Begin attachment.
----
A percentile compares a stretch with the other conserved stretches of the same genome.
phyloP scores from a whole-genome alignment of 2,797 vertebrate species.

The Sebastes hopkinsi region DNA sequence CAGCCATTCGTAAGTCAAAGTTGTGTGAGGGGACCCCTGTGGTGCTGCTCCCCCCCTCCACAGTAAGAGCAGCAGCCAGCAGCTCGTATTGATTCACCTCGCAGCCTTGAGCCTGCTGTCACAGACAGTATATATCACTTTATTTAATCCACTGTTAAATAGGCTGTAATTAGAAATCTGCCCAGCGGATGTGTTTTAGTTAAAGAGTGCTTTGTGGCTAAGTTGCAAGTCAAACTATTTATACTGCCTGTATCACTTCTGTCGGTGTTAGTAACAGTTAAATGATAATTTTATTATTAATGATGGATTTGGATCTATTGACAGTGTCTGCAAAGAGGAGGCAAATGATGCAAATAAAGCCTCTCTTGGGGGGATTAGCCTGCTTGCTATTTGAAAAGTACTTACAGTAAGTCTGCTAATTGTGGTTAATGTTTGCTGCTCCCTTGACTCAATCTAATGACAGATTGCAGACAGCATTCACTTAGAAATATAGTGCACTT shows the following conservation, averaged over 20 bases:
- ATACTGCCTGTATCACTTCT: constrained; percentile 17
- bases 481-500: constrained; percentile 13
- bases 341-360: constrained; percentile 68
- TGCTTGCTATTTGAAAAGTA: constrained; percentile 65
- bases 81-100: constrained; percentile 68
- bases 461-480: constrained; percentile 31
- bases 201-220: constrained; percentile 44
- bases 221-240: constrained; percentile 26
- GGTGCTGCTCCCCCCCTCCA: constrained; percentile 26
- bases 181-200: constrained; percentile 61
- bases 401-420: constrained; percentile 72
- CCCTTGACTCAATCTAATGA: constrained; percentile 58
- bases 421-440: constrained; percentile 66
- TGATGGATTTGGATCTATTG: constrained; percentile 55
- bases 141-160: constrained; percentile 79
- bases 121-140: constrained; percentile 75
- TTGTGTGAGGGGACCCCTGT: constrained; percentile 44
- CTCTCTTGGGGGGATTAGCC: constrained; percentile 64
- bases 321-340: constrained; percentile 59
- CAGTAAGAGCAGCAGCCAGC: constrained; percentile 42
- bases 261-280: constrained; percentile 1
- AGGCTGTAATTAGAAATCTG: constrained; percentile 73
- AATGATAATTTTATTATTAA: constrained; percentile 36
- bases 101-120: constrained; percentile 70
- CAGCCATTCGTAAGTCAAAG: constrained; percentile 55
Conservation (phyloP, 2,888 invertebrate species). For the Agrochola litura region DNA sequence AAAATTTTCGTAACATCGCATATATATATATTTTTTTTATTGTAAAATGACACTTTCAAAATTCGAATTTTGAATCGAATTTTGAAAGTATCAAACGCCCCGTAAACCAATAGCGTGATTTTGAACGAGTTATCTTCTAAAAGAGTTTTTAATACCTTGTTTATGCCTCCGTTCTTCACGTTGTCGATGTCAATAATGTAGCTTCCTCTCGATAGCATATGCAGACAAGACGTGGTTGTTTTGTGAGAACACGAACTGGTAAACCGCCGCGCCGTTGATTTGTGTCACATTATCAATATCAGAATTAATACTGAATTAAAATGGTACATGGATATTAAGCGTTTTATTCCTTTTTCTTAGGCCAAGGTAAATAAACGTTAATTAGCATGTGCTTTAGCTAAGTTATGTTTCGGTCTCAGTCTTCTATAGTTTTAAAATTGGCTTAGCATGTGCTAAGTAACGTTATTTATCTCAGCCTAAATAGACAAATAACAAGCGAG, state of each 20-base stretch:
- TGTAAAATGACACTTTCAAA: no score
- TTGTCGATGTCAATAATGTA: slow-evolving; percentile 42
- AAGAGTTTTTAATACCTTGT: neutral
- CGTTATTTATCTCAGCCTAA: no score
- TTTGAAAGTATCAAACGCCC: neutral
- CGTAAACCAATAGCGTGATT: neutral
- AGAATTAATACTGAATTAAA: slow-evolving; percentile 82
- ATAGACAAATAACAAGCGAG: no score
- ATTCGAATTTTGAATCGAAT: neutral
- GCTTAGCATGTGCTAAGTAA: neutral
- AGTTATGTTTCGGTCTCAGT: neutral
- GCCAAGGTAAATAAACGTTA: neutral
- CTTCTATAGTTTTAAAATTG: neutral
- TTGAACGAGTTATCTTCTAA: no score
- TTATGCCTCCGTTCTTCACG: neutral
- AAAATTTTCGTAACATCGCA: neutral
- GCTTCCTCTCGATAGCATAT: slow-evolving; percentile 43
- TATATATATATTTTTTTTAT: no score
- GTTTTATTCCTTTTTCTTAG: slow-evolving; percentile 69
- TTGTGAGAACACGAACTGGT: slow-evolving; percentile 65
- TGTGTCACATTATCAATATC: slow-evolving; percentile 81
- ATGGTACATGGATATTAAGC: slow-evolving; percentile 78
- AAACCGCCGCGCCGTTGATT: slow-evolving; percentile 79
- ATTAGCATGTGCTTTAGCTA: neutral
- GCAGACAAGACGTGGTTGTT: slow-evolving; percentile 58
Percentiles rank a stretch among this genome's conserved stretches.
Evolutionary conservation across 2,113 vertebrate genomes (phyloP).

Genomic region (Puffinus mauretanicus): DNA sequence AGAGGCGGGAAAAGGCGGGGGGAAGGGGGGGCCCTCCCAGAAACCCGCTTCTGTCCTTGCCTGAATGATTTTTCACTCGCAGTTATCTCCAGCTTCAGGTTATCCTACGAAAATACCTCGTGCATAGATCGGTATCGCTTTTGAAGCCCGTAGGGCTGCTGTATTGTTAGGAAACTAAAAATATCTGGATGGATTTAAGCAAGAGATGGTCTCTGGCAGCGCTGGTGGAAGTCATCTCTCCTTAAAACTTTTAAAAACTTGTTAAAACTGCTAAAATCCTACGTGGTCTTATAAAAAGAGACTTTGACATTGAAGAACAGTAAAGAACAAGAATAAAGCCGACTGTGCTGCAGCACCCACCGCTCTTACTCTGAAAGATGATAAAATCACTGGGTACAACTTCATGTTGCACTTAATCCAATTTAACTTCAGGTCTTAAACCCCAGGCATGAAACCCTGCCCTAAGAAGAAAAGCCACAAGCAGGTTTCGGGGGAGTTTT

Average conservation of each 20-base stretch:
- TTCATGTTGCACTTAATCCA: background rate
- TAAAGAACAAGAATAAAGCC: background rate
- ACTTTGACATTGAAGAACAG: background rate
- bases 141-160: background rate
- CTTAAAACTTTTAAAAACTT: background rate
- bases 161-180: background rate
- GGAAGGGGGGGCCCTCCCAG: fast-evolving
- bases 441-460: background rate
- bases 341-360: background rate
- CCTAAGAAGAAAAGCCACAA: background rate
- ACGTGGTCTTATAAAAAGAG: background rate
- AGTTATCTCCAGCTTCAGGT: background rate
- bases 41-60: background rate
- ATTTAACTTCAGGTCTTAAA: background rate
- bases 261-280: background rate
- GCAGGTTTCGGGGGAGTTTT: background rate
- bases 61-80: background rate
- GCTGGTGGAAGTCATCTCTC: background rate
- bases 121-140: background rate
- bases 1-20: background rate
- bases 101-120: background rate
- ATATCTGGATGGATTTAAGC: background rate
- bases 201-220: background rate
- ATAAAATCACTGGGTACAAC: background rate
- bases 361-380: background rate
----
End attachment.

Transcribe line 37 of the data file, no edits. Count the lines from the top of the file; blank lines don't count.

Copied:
- ATAGACAAATAACAAGCGAG: no score